Sunday, 11 July 2010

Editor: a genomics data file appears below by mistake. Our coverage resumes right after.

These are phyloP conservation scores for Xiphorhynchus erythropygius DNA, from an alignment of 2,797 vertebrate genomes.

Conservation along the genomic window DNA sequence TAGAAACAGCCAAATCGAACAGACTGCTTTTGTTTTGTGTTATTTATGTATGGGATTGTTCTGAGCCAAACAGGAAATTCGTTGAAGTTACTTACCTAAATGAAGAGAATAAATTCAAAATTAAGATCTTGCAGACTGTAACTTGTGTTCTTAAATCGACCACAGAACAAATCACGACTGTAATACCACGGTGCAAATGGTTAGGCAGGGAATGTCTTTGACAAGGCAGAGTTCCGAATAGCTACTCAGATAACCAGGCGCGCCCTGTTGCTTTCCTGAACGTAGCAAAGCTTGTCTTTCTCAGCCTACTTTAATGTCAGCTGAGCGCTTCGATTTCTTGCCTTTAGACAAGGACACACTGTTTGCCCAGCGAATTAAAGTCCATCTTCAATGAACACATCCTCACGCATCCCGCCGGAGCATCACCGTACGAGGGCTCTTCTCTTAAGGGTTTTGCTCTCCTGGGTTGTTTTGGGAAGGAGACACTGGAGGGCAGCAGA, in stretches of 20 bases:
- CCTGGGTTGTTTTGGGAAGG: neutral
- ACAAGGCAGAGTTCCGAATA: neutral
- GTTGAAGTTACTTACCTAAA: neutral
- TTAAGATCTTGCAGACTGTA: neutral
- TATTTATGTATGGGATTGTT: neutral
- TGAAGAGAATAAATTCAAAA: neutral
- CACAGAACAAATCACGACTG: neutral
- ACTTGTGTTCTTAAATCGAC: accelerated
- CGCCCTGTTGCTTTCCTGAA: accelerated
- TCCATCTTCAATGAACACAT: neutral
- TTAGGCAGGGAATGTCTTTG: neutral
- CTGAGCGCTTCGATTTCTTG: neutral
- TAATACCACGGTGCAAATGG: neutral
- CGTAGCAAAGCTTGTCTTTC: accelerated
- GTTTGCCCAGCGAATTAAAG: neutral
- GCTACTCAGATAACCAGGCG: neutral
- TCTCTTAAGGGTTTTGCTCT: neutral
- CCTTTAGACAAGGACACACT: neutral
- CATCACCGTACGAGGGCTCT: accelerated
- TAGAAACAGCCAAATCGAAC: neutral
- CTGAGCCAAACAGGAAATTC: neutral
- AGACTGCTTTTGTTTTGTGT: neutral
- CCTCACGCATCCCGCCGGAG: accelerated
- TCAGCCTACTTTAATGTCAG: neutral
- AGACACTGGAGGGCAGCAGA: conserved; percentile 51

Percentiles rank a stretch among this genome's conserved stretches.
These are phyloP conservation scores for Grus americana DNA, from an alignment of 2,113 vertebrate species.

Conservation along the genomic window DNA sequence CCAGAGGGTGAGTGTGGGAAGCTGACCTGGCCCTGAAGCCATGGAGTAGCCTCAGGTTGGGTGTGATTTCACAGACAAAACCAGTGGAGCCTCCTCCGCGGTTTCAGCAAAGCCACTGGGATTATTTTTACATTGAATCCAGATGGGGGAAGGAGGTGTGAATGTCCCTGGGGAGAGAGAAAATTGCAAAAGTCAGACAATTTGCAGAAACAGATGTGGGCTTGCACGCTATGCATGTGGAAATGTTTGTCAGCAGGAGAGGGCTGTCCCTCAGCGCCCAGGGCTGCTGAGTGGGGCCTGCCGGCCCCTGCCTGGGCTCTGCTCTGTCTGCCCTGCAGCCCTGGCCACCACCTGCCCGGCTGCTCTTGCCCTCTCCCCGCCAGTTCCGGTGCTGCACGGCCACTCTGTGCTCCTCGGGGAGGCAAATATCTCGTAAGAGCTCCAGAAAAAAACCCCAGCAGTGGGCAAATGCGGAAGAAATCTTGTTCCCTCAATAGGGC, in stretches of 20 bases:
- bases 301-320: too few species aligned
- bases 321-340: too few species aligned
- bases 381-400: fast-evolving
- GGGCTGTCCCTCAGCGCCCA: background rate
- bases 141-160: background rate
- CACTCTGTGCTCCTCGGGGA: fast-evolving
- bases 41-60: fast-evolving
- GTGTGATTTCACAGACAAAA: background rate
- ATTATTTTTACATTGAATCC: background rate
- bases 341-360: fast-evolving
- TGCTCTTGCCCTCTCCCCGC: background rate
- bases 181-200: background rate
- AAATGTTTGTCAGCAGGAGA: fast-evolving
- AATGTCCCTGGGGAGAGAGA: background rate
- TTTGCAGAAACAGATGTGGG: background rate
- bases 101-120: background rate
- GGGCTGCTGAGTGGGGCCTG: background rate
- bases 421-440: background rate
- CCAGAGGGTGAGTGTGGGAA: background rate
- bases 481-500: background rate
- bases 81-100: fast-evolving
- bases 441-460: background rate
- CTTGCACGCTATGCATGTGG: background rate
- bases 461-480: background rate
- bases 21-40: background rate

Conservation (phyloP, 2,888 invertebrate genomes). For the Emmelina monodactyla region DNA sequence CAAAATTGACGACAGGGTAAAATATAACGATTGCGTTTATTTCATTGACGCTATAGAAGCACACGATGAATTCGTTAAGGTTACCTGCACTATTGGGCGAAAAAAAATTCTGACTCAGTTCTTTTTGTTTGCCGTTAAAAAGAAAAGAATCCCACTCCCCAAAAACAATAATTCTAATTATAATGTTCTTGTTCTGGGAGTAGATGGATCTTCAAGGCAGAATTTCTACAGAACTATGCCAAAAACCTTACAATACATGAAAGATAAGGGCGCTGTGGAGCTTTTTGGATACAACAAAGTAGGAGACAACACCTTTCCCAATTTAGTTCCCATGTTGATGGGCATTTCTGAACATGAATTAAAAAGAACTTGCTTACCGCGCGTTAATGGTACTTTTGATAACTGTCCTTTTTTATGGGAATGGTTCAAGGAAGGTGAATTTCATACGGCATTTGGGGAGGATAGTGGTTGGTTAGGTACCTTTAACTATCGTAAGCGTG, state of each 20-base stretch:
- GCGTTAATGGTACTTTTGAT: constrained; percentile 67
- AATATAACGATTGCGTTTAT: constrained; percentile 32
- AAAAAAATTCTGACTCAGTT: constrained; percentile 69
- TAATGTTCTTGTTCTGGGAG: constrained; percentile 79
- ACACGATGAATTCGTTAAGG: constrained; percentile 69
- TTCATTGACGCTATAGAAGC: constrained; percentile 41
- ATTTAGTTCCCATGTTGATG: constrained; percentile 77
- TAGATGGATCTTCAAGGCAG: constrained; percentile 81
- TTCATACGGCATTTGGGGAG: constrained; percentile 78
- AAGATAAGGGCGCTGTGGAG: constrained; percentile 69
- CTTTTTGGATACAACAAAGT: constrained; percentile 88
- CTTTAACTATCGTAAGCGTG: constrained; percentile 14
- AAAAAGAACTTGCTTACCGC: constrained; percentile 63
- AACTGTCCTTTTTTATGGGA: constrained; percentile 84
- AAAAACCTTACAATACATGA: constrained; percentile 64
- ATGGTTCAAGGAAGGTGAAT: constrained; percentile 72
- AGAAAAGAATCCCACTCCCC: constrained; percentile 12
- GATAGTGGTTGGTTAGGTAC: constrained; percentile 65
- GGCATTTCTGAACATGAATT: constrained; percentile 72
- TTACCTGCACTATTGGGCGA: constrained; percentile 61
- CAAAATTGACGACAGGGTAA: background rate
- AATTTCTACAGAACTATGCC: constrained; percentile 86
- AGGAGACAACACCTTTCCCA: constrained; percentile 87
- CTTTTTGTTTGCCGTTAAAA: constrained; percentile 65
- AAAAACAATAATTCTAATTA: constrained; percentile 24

Umpteen psychopaths fall out the sky onto a rainforest planet. As they traipse deeper into the jungle, they encounter lethal prehistoric pack animals, the booby trapped remains of another kidnapee, and a trio of chameleonic hunters. The set-up for Predators initially plays like an agreeably schlocky repurposing of John McTiernan's 1987 breakthrough. Were Predator gradually revealed itself to be a near hopeless struggle for survival, Predators could be the funhouse re-jig, riffing off unexplored grue cues for wink-wink kicks. That's the idea. In practice, Predators plods on aimlessly, rapidly junking anything with the potential to be enjoyable to concentrate on delivering the most artless knuckle-header in recent memory. The action is flat and dreary, most encounters boiling down to two muscular clods repeatedly charging at each other, thwacking together in an unreadable mumble. Predators is a median lump, lacking Predator's sense of psychological desperation, and barely even trying to compete with Predator 2's day-glo vandalism. It doesn't even have the common decency to be exceptionally violent. Predators simply exists to be another franchise installment. There is no love, or even interest in this film. It's the cynical result of disinterested businessmen feigning passion to gain access to the contents of your wallet. It's product.